Treesitting activists camp out at Strawberry Rock

by Stephanie Rossano
Flapjack Chronicle

High in the forests of Trinidad, a fence bearing ‘No Trespassing’ signs block an overgrown trail which passes through a quarry and ends at the base of localized landmark: Strawberry Rock. It’s known for its overview of the redwood forest and Pacific Ocean on the private land of Green Diamond Resource, a lumber company, who tolerates the community passing through the trail. Meanwhile, near the trailhead (in Unit E), a site which has been dubbed Hippie Camp reside Tree-Sitters attempting to thwart Green Diamond’s efforts to clear-cut the grove.

Earth First! and Climate Justice Organizer, Farmer, hopes to bring awareness of these adverse effects clear-cutting has to the general public.

“People have been tree-sitting here for nearly two years to stand in the way of Green Diamond clear-cutting this grove,” Farmer said. “It’s one of the very few stands of old-growth left in the entire forest above Trinidad.”

Clear-cutting is a practice that is removing mature forest habitat. While doing so it releases greenhouse gases and increases the danger of fire. Farmer works along with the Tree-Sitters as their technical support, running Trinidad Tree-Sitters Facebook page. It includes their current stance in protection for the grove. He also advises climbing skills and brings supplies to the Tree-Sitters.

Green Diamond has also been occupied. Since March 2011, its harvest plan was approved to cut down portions of land surrounding Strawberry Rock. This provoked an outrage in the community, which eventually led to a nudist protest led by Jack Gescheidt. Most recently, they have been pairing with both local and statewide conservation organizations such as Trust for Public Lands and the Coastal Conservancy to supply funding sources to compensate for an established easement.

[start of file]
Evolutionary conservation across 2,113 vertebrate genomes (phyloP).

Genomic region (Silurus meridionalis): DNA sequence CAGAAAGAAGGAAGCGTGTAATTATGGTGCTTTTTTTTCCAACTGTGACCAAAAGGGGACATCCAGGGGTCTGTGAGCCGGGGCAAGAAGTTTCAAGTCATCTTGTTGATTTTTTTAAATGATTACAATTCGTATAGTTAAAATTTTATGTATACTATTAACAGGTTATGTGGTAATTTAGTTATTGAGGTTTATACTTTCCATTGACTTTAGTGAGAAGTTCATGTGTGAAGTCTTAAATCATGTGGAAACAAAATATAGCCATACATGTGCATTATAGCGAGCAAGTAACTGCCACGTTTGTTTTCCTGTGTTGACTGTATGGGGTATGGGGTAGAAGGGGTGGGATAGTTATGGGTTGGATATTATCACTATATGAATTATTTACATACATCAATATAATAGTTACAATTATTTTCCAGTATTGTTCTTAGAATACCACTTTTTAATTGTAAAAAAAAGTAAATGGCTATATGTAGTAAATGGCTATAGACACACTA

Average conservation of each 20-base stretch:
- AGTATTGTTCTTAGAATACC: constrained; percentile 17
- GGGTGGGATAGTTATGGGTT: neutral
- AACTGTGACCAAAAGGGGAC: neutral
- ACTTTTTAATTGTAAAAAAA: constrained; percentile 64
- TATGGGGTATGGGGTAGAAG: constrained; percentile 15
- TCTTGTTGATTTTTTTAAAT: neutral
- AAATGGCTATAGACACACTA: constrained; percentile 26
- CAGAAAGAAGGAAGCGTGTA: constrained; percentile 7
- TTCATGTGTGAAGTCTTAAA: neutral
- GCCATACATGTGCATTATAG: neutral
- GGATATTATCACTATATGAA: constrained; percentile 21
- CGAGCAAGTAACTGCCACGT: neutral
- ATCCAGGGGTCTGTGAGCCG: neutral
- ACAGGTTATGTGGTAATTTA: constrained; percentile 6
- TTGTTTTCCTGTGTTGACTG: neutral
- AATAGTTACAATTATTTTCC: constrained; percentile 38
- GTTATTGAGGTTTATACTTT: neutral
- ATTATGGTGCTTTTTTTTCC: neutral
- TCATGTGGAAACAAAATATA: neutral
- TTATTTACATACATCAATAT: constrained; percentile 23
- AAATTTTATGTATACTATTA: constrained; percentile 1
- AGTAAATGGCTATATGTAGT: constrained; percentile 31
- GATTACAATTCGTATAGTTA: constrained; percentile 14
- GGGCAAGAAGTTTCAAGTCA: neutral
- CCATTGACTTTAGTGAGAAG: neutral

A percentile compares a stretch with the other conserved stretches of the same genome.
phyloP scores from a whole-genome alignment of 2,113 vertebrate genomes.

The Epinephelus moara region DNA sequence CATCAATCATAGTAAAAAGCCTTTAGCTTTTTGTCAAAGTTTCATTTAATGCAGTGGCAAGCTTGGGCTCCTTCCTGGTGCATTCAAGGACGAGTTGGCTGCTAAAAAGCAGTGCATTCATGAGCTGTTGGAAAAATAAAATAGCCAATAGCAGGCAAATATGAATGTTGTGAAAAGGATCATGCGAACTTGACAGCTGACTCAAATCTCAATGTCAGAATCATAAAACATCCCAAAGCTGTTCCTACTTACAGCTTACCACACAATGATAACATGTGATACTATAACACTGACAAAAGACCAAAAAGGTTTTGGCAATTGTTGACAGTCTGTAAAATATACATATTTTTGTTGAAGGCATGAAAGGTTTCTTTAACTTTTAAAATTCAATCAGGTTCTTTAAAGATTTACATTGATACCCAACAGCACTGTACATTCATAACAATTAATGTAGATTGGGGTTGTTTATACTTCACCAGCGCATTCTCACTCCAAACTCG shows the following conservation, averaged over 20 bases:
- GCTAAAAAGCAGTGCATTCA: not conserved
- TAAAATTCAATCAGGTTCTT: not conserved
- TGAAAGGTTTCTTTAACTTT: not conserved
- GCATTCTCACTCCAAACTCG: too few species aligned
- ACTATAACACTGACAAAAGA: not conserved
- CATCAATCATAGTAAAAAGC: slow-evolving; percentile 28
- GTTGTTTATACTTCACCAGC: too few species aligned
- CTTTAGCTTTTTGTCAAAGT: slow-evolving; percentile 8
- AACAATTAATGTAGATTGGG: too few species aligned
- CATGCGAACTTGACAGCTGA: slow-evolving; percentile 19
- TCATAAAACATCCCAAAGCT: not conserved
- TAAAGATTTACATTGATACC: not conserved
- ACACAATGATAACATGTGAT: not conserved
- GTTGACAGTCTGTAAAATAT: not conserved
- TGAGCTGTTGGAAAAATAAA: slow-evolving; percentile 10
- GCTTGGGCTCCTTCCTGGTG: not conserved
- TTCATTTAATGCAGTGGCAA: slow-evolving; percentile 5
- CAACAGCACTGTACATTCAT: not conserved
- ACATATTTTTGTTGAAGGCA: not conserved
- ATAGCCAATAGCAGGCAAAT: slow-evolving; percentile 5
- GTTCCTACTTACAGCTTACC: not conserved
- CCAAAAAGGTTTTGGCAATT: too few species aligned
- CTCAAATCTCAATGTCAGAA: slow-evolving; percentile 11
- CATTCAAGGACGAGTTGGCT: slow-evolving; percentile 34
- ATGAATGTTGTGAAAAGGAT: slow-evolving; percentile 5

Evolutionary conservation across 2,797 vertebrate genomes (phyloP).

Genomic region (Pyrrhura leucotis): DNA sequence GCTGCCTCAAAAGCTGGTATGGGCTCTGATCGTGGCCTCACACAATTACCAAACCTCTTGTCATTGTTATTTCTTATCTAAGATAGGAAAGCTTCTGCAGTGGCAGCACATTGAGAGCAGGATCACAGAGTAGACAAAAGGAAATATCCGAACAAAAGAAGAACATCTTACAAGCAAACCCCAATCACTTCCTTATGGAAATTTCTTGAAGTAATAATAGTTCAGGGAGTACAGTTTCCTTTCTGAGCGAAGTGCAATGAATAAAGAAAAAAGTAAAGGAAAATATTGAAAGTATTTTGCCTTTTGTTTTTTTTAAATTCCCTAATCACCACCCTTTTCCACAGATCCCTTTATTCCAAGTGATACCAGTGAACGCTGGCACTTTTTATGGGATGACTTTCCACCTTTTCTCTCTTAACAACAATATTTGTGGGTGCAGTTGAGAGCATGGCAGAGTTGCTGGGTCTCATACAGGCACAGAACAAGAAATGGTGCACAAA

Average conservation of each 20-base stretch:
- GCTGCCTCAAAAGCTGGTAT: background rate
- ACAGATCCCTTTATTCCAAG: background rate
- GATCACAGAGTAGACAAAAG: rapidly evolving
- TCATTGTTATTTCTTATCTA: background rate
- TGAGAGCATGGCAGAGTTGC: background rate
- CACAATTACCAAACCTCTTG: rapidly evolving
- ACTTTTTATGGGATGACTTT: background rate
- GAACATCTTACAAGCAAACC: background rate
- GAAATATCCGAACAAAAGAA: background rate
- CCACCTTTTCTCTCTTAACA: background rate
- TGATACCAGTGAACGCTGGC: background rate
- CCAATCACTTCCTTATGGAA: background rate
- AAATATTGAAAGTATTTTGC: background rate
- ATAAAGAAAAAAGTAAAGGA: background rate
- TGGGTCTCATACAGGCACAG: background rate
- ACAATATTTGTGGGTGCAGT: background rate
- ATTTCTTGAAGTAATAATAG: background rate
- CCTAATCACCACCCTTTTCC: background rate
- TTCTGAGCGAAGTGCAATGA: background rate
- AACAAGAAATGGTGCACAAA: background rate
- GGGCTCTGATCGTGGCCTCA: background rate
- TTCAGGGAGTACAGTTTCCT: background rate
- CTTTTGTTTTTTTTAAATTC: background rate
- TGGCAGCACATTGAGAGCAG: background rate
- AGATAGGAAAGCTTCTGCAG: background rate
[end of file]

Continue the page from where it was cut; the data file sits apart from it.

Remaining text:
“The total area of the easement would be 38 acres, providing permanent protection and public access to Strawberry Rock, and 24 acres of timber that can be enjoyed by the community,” Gary Rynearson, Green Diamond’s Forest Policy and Communications Manager, said.

Nothing formal has been set. Eventually the trail will be legal, but with a clear-cut view. Although it’s also clear the community will continue to voice, or sit, their hopeful outcome to save the grove.

“In some ways it’s location is incidental to the rock, but the decimation of this forest may have gone unchallenged if not for the fact that it’s on a major popular hiking trail,” Farmer said.

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